Fundamental immunology and what it can teach us about HIV vaccine development.
Mitchison NA., Sattentau Q.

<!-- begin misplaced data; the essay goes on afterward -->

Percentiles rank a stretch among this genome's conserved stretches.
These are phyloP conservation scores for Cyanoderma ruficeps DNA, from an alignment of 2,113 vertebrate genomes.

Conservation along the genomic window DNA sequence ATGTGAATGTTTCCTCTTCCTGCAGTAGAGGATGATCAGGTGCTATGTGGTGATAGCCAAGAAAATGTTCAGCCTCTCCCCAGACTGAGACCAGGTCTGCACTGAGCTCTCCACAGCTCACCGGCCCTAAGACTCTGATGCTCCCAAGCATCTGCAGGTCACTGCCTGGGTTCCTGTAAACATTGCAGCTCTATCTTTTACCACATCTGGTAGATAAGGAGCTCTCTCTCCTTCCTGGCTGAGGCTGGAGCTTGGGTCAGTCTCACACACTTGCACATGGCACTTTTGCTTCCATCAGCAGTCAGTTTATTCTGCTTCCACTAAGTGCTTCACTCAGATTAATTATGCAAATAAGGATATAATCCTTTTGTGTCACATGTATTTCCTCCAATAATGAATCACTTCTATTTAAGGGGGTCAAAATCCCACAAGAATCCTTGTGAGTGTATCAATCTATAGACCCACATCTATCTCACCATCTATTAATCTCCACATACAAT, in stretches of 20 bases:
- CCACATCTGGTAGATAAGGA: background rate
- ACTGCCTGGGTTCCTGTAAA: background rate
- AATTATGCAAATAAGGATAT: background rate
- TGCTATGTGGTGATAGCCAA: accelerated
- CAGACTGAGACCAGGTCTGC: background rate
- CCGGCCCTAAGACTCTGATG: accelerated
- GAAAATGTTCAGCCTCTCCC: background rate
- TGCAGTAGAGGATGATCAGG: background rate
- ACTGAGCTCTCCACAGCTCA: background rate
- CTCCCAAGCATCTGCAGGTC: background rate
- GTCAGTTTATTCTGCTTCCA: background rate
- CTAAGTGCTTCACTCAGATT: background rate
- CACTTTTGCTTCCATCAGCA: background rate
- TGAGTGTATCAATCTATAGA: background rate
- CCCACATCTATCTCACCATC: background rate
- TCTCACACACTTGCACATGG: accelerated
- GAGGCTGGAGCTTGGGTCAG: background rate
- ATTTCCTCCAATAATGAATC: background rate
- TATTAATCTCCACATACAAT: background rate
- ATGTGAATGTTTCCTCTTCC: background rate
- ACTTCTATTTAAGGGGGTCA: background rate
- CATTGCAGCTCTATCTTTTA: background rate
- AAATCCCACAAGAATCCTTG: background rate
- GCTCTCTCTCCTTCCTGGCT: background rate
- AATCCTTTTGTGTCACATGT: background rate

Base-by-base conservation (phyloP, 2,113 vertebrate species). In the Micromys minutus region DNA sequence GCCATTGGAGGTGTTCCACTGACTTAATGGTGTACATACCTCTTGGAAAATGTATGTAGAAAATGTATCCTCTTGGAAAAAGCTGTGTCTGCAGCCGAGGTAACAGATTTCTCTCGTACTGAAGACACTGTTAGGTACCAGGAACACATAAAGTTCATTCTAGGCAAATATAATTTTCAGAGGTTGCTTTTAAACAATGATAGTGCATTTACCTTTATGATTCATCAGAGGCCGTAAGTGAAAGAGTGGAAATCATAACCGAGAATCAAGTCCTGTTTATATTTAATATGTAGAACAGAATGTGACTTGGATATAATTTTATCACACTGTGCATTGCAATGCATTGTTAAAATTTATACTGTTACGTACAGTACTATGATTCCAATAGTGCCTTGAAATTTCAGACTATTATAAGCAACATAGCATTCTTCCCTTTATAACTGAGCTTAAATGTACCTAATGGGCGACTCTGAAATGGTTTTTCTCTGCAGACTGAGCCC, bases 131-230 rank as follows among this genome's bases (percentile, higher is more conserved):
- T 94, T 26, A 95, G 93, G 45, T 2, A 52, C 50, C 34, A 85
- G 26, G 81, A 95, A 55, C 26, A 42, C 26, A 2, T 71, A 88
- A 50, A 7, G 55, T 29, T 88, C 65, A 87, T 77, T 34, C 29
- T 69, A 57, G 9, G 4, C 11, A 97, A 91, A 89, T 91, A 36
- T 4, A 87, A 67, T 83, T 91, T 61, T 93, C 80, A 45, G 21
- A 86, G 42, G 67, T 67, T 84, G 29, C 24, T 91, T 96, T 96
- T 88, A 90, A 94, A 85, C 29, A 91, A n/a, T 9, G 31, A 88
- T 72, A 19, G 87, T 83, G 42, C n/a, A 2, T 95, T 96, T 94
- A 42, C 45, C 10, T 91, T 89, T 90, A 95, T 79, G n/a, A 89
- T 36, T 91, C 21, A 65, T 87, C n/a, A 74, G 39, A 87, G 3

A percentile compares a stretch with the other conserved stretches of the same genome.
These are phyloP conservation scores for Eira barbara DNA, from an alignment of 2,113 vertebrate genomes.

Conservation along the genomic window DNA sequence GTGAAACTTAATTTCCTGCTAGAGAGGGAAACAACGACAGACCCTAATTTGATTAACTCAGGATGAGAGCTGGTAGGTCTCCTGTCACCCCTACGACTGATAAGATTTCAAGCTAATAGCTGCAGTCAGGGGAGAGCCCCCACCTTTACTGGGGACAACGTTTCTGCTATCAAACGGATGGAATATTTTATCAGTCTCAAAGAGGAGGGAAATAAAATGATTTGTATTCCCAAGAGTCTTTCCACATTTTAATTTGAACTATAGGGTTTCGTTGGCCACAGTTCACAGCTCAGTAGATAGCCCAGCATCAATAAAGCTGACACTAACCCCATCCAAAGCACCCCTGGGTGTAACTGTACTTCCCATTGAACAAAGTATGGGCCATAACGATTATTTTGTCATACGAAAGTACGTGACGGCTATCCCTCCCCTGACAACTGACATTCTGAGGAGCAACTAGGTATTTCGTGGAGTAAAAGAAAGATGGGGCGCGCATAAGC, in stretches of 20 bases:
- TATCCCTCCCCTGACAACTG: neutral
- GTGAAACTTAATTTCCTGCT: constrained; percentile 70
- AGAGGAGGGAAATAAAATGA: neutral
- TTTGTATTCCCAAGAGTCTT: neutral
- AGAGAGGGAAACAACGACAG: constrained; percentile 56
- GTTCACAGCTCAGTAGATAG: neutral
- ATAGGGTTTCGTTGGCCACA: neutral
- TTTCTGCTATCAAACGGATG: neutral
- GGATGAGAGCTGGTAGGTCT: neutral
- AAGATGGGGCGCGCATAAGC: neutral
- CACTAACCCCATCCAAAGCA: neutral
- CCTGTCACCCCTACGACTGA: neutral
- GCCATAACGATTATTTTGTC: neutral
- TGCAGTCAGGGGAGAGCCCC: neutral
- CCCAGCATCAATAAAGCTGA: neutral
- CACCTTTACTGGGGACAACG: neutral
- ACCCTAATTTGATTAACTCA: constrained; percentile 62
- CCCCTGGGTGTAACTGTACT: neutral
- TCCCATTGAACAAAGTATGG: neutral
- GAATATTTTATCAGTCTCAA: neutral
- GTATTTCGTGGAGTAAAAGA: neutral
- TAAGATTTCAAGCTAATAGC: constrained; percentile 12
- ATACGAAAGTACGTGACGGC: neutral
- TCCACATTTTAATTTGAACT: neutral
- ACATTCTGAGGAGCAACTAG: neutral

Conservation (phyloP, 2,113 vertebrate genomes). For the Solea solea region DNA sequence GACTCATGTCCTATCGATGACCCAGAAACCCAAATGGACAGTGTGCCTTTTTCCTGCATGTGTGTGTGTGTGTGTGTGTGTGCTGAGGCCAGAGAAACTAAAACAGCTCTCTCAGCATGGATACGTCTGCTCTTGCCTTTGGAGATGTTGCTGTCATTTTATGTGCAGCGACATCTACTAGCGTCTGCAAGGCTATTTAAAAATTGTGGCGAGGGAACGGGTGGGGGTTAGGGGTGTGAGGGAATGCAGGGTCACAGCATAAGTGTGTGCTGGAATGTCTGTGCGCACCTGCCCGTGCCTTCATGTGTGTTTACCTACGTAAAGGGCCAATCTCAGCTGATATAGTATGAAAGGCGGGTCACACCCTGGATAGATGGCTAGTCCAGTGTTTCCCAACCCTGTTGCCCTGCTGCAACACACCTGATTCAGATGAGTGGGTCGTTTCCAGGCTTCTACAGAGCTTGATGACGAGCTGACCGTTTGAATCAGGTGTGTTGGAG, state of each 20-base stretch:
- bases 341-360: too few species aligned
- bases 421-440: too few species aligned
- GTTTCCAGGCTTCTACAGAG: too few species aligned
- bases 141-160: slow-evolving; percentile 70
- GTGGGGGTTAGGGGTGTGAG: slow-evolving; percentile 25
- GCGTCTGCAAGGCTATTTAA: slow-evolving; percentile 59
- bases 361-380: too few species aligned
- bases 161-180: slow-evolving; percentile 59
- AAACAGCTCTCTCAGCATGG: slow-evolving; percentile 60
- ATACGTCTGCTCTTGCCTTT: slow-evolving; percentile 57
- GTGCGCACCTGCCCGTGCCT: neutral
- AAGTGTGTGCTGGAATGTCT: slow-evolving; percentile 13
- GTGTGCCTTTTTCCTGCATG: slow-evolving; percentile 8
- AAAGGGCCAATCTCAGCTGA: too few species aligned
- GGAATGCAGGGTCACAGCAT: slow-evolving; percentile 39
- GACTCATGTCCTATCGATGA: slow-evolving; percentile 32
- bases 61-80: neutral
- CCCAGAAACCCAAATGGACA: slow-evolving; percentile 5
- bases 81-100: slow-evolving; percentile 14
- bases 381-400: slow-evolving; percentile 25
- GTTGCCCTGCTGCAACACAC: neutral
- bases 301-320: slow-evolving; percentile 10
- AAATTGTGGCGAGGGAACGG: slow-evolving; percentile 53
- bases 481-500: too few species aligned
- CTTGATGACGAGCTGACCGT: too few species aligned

This survey covers the immunological background to development of an HIV vaccine, starting from an overview of present understanding of the mechanisms of immunoregulation. It follows the uptake, processing and presentation of an antigen, from its initial uptake by a dendritic cell and its deposit on the dendrites of follicular dendritic cells. It pursues the antigen through uptake by B cells, presentation of epitopes to helper T cells and the eventual production of antibody. In the second arm of the immune response it follows synapse formation between dendritic cell and CD4/CD8 cells leading to production of CTL. It identifies epitope linkage as a key element in directing these pathways. It identifies the principal functions of the various types of cell cooperation. Continuing, it focuses on topics relevant to vaccine development: Th1/Th2 balance: new adjuvants based on ligands of TLRs and other activators of innate immunity, as well as new forms of intervention in antigen processing. We urge that the new vaccine fusion constructs be evaluated against a fusion gold standard rather than against antigen alone. These considerations open new strategies of HIV vaccine development. . Finally we urge that vaccine trials should include storage of individual DNA samples, in order to gain better understanding of the genetic parameters of vaccine efficacy.